6. Quite wonderful! I keep wondering if I am just being fanciful or is there really a special feeling that comes with walking the roads of our ancestors and being in their homes. As an army brat, my roots came through people. I grew up visiting grandparents in Arkansas and California. More family stories came from my California trips so that home felt more like home. Now I live in the house my grandfather purchased when he retired from the army after WWII. I have pictures of the changes made through the years and I did the surprisingly short genealogy of the property which was not patented until 1889 though it had been logged earlier.

  7. Good post! The only family home I am aware of that is still standing is my paternal grandfather’s childhood home in Binghamton, NY, which is now a bed and breakfast. Brings back memories of family stories of “the old days”, when people bartered with each other. During the 1930’s, my maternal grandparents had a couple of wanderers appear every spring to help around their property in exchange for meals and a place to sleep; they would disappear in September only to return the following spring.

  8. I remember my grandmother had this same cross-stitch hanging in her house. The actual poem was my father’s favorite, and I read the complete poem at his funeral a few years ago. The sampler disappeared when my grandmother’s household was broken up; I don’t know what happened to it. Thanks for bringing back a nice memory.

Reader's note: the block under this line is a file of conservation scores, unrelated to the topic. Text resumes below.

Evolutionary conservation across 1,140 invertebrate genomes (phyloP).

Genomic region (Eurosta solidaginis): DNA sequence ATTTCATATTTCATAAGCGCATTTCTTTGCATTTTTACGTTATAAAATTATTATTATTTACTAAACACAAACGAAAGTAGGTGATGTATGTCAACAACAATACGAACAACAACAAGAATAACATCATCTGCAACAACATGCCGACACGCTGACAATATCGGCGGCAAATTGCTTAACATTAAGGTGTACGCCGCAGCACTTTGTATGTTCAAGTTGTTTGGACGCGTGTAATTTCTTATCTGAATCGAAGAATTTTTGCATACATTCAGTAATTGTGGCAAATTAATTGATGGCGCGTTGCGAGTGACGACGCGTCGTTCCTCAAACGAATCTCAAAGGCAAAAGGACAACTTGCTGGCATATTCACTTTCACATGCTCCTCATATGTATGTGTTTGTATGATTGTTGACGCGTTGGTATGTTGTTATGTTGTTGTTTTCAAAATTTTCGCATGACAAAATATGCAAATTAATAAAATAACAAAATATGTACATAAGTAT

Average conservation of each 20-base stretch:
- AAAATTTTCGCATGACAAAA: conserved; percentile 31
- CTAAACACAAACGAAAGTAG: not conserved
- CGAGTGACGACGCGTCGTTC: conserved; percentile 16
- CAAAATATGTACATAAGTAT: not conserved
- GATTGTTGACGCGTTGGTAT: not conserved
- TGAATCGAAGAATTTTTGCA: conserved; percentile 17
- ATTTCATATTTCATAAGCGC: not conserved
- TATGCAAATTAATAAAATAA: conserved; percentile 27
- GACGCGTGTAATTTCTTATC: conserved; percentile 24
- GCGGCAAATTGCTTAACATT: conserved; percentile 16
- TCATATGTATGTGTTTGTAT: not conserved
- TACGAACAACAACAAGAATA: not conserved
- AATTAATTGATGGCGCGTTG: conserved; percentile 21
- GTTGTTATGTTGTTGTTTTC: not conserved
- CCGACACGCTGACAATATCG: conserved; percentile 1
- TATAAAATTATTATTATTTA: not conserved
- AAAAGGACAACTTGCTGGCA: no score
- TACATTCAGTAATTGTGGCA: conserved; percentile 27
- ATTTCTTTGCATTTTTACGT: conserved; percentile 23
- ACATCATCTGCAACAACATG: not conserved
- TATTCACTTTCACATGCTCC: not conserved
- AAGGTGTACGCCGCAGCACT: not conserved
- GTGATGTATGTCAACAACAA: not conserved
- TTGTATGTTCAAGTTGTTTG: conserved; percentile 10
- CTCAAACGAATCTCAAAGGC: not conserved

9. This post, Jan, is an inspiration to me! I now am so much closer to quitting researching (51 years is long enough!) and write down this type of story, as you have done, to make the drudgery of documenting, documenting, documenting retreat to the background a bit!!! A big THANK YOU!!!

  10. Your Fuller Brush man must have been Raymond Plante – his regular neighbourly visits were often rewarded with purchases from his “suitcase.” Meticulously dressed and groomed, a gentleman and an entertaining conversationalist (with French Canadian dialect). He came to my childhood home, 16 miles north of Augusta (East Vassalboro, Maine).

    1. Steve, your description of Raymond is absolutely correct! He was Fuller Brush’s top salesman until his retirement, and I still miss our “chats.” His stories of his childhood, his early years in Augusta, and his trips abroad made for a great break from chores, not to mention the hit to my checkbook for things in that “suitcase!”

  11. Your special stories are the kind I am writing…the happenings along with the people. The research is so much harder when one doesn’t really KNOW how things went in the 1630s in Lebanon, Maine. Your story is upbeat. I’m not sure if all was well back then, but from your story one just knows that it was!

  12. My grandfather had a route for Borden Dairy in Evanston, Ill, his wagon pulled by a horse named Brownie, before I was born, but we still had “The Junkman” in a horsedrawn wagon in the early 1950’s. I would RUN to pet his horse and give her a carrot; she wore a straw hat with her ears poking out. And there was the knife-sharpener with a pushcart, announced by a loud and distinctive bell. And downtown, near Wieboldt’s department store, an organ grinder with a monkey wearing a red cap and vest.

  13. My dad, born 1920, (Hardin County, OH) used to recite this poem to my 3 brothers and me. The framed poem (printed and includes a drawing of a Schnauzer dog) hung in our home my whole life. I now have that treasure. My 3 brothers and I (all in our sixties) can still recite the poem from our memories of Dad reciting it to us. As I reflect, the poem represents our dad’s legacy to us.
    Thanks for sharing the poem and your inspirational thoughts.